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Useful in formulas and macros, and now featuring a default attribute.
Useful in formulas and macros, and now featuring a default attribute.

If you read some formulas you may have noticed a nice way of managing settings. The grains.filter_by function. Values used in salt states are usually dynamic, coming from grains, from the pillar, from variations depending on the host environment. When you have a big number of variables using only the default jinja tools is sometimes frustrating. This is a must-know feature.

There's a nice example in the Apache formula map.jinja file, which may evolve, so let's show what it looks like:

{% set apache = salt['grains.filter_by']({
    'Debian': {
        'server': 'apache2',
        'service': 'apache2',

        'mod_wsgi': 'libapache2-mod-wsgi',

        'vhostdir': '/etc/apache2/sites-available',
        'confdir': '/etc/apache2/conf.d',
        'logdir': '/var/log/apache2',
        'wwwdir': '/srv',
    'RedHat': {
        'server': 'httpd',
        'service': 'httpd',

        'mod_wsgi': 'mod_wsgi',

        'vhostdir': '/etc/httpd/conf.d',
        'confdir': '/etc/httpd/conf.d',
        'logdir': '/var/log/httpd',
        'wwwdir': '/var/www',
}, merge=salt['pillar.get']('apache:lookup')) %}

This sets an apache jinja variable, a dictionary containing server, service,confdir or wwwdir keys (and some more).

The main idea of salt['grains.filter_by'] is to filter a settings dictionary based on a grain: os_family (here the value may be 'Redhat' or 'Debian').

Usage of this map.jinja file can be seen on the init.sls:

{% from "apache/map.jinja" import apache with context %}

    - installed
    - name: {{ apache.server }}

Now if you have a pretty recent version (> 0.17.2) of Salt-stack this filter_by function has some new very interesting features.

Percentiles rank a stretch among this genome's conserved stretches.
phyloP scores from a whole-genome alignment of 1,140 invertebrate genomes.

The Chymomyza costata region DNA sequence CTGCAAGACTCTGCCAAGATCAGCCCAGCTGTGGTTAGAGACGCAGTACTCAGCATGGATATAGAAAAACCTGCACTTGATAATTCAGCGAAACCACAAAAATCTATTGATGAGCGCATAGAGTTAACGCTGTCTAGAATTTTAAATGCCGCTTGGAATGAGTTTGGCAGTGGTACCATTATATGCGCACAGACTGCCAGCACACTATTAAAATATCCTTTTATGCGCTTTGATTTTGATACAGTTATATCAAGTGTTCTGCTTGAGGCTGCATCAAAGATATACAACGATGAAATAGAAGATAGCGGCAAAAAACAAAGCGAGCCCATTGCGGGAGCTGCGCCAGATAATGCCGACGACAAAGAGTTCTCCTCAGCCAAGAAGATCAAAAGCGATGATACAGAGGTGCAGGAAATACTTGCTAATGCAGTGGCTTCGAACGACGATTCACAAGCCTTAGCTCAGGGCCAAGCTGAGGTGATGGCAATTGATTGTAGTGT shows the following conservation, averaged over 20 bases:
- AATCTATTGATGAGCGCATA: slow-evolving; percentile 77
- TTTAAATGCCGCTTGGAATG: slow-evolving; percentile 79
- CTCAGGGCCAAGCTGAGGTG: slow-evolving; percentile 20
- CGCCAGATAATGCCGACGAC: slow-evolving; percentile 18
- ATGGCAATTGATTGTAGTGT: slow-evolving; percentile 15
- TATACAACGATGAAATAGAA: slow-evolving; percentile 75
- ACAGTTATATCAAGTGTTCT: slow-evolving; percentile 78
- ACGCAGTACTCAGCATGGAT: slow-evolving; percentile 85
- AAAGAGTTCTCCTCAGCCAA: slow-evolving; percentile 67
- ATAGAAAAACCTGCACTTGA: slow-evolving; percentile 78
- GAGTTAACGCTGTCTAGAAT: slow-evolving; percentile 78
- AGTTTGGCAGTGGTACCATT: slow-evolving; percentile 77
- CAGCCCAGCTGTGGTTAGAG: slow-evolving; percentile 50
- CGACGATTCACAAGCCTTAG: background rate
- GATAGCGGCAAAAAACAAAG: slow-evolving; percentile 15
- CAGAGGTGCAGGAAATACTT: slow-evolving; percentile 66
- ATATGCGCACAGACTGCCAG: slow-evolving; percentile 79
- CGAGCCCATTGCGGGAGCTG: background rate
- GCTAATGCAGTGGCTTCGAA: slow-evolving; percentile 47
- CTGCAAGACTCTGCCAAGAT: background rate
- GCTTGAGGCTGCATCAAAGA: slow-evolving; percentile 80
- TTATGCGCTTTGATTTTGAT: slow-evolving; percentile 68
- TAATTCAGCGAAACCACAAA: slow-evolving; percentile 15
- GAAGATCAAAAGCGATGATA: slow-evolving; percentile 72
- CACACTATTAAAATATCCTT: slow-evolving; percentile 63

salt.modules.grains.filter_by(lookup_dict, grain='os_family', merge=None, default='default')
  • the lookup dict is your dictionary of settings where you want a filter to be applied, so at the end you will obtain a subtree of this dictionary.
  • the grain is by default the os_family grain, but you can use any defined grain key (salt-call grains.items to see them).
  • the merge argument lets you merge another dictionary on top of the end result, this is very useful, as seen on the apache's formula, to retrieve pillar data overriding the default settings dictionary.
  • and the new argument is default, which lets you specify which key of the lookup dict should be used if you did not have the requested grain or if the requested grain value is not present in this lookup dict.

So this function is now a really good shortcut for a default settings registry mapping.

{% set settings = salt['grains.filter_by']({
    'unset': { 'foo': 'The coconut's tropical', 'bar': 'King Arthur'},
    'prod': { 'foo': 'Bridgekeeper', 'bar': 'We want a shrubbery' },
    'preprod': { 'foo': 'Sir Lancelot', bar: 'Blue. No, yel…'},

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